Jay W. Marks, MD
Jay W. Marks, MD, is a board-certified internist and gastroenterologist. He graduated from Yale University School of Medicine and trained in internal medicine and gastroenterology at UCLA/Cedars-Sinai Medical Center in Los Angeles.
What are systemic corticosteroids and how do they work?
Corticosteroids are steroid hormones that are either produced by the body or are man-made.
Systemic corticosteroids refer to corticosteroids that are given orally or by injection and distribute throughout the body. It does not include corticosteroids used in the eyes, ears, or nose, on the skin or that are inhaled, although small amounts of these corticosteroids can be absorbed into the body.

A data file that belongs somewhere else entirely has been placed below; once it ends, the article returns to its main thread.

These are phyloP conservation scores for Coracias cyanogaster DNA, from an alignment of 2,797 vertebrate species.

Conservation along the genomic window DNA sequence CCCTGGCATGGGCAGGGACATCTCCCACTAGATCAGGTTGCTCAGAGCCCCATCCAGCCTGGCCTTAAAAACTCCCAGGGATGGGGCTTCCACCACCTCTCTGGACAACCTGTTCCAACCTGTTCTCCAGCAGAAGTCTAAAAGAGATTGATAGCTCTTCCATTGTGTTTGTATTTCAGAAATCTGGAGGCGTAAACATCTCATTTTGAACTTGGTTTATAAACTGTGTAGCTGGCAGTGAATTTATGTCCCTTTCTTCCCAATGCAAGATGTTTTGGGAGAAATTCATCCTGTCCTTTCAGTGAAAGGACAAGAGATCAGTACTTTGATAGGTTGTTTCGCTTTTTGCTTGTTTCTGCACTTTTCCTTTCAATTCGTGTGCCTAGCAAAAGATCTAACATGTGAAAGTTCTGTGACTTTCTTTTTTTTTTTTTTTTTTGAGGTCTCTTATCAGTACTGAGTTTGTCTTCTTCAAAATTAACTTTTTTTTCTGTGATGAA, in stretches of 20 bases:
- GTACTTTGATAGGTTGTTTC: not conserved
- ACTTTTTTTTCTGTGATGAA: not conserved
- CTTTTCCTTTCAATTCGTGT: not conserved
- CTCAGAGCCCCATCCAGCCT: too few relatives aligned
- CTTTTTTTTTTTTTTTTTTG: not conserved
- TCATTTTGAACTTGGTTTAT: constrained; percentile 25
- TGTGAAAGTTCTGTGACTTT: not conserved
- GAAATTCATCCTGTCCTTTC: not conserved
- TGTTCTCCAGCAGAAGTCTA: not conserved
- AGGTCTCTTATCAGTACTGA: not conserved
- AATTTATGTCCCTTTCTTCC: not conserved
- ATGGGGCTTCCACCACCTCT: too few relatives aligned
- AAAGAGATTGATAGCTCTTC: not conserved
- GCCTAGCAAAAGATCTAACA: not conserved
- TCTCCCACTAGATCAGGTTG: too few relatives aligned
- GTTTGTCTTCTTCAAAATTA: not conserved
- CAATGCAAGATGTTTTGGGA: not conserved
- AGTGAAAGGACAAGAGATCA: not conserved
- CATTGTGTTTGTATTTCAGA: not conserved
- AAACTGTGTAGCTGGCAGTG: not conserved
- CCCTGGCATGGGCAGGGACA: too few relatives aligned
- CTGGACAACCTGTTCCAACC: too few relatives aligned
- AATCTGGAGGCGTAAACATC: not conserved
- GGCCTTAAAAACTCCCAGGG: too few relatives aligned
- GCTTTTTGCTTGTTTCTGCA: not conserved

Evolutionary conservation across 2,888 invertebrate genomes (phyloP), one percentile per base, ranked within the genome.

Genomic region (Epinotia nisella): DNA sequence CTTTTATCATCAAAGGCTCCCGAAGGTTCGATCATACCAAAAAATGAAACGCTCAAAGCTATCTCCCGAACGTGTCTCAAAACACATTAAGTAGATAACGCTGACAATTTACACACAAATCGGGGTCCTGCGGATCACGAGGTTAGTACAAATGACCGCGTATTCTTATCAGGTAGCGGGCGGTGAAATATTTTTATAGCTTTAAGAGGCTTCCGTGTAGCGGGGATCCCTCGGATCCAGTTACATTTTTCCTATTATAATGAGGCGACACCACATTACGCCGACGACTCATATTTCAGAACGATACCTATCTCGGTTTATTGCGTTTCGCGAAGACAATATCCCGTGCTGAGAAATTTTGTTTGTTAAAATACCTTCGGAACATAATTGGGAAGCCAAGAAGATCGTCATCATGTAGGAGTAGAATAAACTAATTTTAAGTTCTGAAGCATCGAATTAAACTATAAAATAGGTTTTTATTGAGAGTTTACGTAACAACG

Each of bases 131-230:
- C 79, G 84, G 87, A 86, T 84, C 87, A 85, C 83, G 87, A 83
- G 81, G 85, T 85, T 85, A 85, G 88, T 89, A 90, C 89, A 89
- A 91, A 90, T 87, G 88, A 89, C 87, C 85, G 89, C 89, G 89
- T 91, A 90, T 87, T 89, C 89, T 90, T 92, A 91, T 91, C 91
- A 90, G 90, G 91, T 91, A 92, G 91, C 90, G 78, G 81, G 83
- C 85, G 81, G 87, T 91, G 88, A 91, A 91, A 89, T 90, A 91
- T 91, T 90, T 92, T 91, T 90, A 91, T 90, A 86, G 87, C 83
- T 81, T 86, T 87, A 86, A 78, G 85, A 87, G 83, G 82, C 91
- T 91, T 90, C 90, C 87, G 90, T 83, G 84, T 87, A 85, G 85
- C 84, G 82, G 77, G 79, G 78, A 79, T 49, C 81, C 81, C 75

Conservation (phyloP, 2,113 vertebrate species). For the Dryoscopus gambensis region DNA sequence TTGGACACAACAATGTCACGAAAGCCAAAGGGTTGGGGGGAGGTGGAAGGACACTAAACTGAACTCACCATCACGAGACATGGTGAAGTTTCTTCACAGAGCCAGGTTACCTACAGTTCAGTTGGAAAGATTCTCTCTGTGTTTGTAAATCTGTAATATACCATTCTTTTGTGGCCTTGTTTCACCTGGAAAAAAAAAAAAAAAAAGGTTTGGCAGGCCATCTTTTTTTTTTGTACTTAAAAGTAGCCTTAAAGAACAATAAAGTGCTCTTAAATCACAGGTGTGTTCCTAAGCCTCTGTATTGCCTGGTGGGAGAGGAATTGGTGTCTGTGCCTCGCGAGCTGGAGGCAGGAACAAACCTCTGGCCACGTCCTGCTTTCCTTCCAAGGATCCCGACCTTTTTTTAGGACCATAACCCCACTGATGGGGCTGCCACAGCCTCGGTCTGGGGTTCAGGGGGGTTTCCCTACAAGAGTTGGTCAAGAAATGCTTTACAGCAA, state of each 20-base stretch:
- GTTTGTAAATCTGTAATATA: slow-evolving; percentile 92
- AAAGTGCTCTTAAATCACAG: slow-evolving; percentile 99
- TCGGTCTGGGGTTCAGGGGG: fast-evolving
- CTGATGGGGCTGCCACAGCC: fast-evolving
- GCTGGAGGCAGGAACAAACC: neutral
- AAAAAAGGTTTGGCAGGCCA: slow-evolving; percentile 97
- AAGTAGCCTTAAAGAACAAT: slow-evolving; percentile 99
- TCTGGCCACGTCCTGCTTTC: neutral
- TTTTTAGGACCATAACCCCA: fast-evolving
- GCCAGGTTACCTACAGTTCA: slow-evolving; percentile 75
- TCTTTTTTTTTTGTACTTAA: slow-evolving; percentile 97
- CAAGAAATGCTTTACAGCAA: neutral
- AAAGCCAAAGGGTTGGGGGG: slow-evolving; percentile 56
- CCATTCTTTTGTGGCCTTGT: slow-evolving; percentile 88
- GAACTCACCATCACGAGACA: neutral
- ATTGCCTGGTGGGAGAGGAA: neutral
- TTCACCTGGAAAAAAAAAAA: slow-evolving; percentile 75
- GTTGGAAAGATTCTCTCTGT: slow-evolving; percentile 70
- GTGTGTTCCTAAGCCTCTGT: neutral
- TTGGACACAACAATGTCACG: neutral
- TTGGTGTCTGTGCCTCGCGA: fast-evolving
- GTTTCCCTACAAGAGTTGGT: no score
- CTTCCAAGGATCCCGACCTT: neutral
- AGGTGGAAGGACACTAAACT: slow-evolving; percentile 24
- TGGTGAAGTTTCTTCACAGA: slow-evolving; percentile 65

Naturally occurring corticosteroids, hydrocortisone and , are produced by the outer portion of the known as the (hence the name, corticosteroid). Corticosteroids are classified as either:
- glucocorticoids (anti-inflammatory) which suppress inflammation and immunity and assist in the breakdown of, , and proteins, or as
- mineralocorticoids (salt retaining) that regulate the balance of salt and water in the body.